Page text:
Imagine this: you have your finger poised to take the perfect picture — a once in a lifetime opportunity, like a solar eclipse — and you are suddenly caught off guard by a buzz, then "ding!" You look down at your phone to find your perfect pic ruined by distortion from the vibration, all because of an ill-timed notification. It's enough to make you crazy, especially when you find out it could have been prevented.
But don't worry, we'll show you how to make sure this never happens to you. And you don't have to be a computer programmer to understand how, either. You can disable notifications while your camera app is open, then re-enable them when the app is closed. We'll automate this process using an app called MacroDroid, which is a much more user-friendly alternative to Tasker.
Step 1: Install MacroDroid
MacroDroid is free, and it doesn't require root. There is a lot less of a learning curve when compared with other automation apps like Tasker. Just hop on Google Play and search for it, or simply tap on our link below.
- Play Store Link: MacroDroid (free)
Step 2: Add a Macro
The MacroDroid home screen is pretty user-friendly. The "Templates" option gives you examples of projects other users have made. When we are done, you'll be able to access the macros you've created via the "Macros" button.
For our purposes right now, we want to start by adding a macro. So tap the "Add Macro" tile on the main screen, then hit the + button in the bottom-right corner.
Step 3: Create a Trigger
Now, select the "Applications" option. Choose "Application Launched/Closed," then specify that you want the "Application Launched" option. Check the box next to the Camera app, then confirm by pressing "OK."
You'll notice a new pop-up window that says "Accessibility Required." Tap "OK". You'll be whisked away to the Accessibility Settings, where you can select MacroDroid. Tap the toggle to enable accessibility features for the MacroDroid app, then press your back button to head back to MacroDroid.
Step 4: Add an Action
Right next to the Triggers tab toward the top of your screen is a tab titled Actions. Tap on it, and the interface turns blue. Scroll down to choose "Volume," then select "Priority Mode/Do Not Disturb." If you do not already have Do Not Disturb mode enabled, you will be prompted to enable it now.
You will be asked to specify which types of notifications you want Do Not Disturb mode to apply to. Make your selection and press "OK." Tap the green check mark to confirm you are done setting up the action. You will be asked to name your macro — any name will do here.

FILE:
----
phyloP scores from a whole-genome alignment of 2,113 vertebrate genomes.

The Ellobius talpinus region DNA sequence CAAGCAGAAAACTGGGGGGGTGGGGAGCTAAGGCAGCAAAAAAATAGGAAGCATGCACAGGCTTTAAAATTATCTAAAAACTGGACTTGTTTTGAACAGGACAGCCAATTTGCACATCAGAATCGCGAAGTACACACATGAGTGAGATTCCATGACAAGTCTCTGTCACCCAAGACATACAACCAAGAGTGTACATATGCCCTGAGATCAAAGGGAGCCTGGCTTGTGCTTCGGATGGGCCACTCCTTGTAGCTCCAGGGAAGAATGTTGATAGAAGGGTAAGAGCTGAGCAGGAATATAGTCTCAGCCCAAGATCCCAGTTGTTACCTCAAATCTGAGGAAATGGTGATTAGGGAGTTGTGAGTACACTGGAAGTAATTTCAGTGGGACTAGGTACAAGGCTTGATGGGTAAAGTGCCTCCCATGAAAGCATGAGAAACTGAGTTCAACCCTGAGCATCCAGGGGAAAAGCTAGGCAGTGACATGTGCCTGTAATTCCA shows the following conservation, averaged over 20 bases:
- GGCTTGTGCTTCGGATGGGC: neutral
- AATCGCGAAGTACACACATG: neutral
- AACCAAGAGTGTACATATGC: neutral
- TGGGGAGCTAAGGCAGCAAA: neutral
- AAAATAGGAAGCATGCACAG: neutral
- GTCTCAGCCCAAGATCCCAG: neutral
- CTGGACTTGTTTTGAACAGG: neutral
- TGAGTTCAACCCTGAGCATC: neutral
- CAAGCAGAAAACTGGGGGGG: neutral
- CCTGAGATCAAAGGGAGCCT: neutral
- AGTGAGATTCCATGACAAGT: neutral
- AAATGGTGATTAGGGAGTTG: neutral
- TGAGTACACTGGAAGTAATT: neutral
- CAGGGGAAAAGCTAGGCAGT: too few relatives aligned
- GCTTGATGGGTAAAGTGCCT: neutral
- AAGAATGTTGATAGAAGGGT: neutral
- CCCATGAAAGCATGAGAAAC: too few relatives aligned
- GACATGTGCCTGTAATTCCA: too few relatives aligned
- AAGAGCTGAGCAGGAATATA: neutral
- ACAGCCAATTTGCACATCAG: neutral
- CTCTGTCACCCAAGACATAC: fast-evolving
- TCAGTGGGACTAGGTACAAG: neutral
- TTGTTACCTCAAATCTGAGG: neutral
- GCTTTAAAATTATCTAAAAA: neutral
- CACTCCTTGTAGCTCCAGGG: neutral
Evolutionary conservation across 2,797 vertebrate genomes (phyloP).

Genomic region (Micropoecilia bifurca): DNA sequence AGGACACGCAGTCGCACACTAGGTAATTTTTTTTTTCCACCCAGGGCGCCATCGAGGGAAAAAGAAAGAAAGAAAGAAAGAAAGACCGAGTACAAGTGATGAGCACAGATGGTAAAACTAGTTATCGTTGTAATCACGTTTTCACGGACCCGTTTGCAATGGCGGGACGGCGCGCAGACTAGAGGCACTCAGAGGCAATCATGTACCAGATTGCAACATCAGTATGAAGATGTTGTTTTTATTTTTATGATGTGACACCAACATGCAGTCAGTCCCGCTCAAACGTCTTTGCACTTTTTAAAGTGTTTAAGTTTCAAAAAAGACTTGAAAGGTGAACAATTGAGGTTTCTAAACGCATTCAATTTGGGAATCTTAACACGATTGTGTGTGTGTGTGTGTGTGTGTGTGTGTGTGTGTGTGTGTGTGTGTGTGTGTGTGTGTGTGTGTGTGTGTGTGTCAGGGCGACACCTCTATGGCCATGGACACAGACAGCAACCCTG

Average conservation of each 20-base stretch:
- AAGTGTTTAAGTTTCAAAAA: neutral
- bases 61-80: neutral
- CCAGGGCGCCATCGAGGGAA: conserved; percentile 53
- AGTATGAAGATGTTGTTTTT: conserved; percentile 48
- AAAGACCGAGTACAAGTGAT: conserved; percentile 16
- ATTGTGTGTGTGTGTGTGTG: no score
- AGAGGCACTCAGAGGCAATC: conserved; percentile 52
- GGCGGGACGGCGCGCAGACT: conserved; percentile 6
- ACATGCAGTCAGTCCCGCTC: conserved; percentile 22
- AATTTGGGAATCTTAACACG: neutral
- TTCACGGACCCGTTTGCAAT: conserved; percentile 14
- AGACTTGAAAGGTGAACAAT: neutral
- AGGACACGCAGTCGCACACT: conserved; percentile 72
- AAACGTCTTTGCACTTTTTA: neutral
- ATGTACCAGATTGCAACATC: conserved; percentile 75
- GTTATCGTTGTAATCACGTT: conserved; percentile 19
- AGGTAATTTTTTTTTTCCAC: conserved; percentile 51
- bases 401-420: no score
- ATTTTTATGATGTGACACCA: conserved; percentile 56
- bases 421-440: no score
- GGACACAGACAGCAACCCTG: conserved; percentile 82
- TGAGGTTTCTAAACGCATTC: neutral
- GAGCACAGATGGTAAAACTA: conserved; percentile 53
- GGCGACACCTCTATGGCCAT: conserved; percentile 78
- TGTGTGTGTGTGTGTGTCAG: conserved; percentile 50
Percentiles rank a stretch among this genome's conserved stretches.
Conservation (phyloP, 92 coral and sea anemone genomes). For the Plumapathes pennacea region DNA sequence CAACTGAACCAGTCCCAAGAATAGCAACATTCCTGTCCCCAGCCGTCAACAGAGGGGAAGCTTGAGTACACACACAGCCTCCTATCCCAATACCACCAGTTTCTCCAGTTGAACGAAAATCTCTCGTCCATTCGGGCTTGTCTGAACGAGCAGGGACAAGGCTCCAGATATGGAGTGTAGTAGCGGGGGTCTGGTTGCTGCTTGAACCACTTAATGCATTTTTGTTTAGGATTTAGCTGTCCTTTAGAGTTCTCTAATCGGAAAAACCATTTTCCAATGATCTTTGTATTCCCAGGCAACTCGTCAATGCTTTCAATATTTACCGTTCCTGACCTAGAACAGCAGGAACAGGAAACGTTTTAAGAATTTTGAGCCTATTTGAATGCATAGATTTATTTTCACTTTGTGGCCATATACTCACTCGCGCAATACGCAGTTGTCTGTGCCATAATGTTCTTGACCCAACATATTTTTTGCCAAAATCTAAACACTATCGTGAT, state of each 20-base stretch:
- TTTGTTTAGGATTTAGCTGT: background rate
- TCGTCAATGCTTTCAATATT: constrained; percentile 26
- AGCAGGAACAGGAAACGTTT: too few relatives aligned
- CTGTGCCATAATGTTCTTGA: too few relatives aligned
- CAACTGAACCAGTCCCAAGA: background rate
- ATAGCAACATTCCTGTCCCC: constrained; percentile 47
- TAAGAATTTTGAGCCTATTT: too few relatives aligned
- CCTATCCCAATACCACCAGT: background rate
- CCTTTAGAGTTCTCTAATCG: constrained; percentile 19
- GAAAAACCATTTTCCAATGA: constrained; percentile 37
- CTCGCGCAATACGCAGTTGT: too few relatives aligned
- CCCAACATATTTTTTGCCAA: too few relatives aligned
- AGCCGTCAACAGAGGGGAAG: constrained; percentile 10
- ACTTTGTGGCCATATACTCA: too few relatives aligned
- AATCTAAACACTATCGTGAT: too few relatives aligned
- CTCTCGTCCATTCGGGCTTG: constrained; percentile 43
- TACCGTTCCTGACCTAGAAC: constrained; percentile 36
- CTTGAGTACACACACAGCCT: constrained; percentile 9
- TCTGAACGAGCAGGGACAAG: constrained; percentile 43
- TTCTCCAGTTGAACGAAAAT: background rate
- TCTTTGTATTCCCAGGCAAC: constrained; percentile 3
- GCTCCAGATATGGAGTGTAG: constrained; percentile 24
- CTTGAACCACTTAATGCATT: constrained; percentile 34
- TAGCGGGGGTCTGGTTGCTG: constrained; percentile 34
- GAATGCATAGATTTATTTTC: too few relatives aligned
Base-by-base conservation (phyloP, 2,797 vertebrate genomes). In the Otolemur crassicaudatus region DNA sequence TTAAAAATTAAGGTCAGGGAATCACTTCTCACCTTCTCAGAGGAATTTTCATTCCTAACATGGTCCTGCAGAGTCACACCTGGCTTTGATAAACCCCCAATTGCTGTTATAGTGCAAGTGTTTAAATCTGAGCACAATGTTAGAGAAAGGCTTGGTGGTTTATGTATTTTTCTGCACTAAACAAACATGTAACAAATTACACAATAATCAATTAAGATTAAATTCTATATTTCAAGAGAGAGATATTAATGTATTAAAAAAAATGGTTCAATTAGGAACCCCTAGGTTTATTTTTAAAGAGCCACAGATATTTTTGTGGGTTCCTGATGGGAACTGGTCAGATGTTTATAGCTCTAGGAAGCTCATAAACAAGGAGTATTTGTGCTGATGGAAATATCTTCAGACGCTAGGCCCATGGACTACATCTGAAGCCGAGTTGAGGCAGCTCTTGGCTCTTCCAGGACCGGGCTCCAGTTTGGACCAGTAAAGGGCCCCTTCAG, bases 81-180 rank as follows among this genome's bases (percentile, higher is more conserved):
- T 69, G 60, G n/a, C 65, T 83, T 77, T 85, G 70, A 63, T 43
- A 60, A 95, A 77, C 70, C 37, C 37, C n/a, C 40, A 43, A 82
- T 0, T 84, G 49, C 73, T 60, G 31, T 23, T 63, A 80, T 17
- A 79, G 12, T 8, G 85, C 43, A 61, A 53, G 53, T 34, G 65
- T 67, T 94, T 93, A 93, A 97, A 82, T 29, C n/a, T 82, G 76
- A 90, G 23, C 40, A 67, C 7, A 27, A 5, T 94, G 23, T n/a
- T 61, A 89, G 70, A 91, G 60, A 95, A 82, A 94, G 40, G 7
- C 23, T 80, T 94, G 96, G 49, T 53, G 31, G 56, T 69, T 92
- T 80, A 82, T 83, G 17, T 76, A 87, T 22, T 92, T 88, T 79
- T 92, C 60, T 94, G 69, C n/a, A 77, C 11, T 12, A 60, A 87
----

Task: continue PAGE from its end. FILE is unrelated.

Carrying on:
Step 5: Set Constraints to 'None'
Moving to the right, next to the Actions tab is Constraints. Tap on it, and your interface will turn green. We want our macro to run the entire time the camera app is open, so select the "(No Constraints)" button. There are other various options below, however, if you would like to personalize.
Confirm with the green check mark again. Don't be alarmed if it says the macro's not activated yet. After you launch the camera app, it will be.
Step 6: Add a Macro to Turn Notifications Back On
If you don't want to be perpetually in Do Not Disturb mode the instant you launch your camera app, you'll want to make a second macro to apply when you close the camera app. Return to MacroDroid's home screen. Tap on the "Add Macro" option and hit the + button again.
Step 7: Create a Trigger
We are doing the first set of steps basically in reverse, so you'll still start by choosing the Applications tab. Then select "Application Launched/Closed." This time ,choose "Application Closed." Check the box next to the camera app again and hit "OK."
Step 8: Set Action to Turn Off 'Do Not Disturb'
Now select the Actions tab once more. Find "Volume" at the bottom of list. Choose "Priority Mode / Do Not Disturb," but this time, select the "Allow All" option and hit "OK." Tap the green check mark and give this macro a name.
Step 9: Try It Out
Now, open your Camera app. When you do, you should see an indicator in your status bar showing that Do Not Disturb mode is enabled. This means you won't have to worry about notifications interrupting your perfect shot or video again. But then, if you close the camera app, that status bar indicator should go away and notifications should resume. Even if you don't get any notifications when you launch your camera app this time, you can confirm that it will work by viewing your macros in MacroDroid. They should both be activated.
Now you're done. Notifications are a good thing, but there's a time and place, and when you are trying to take a picture is not the time. Luckily, you can personalize your phone to work specifically how you want it to.
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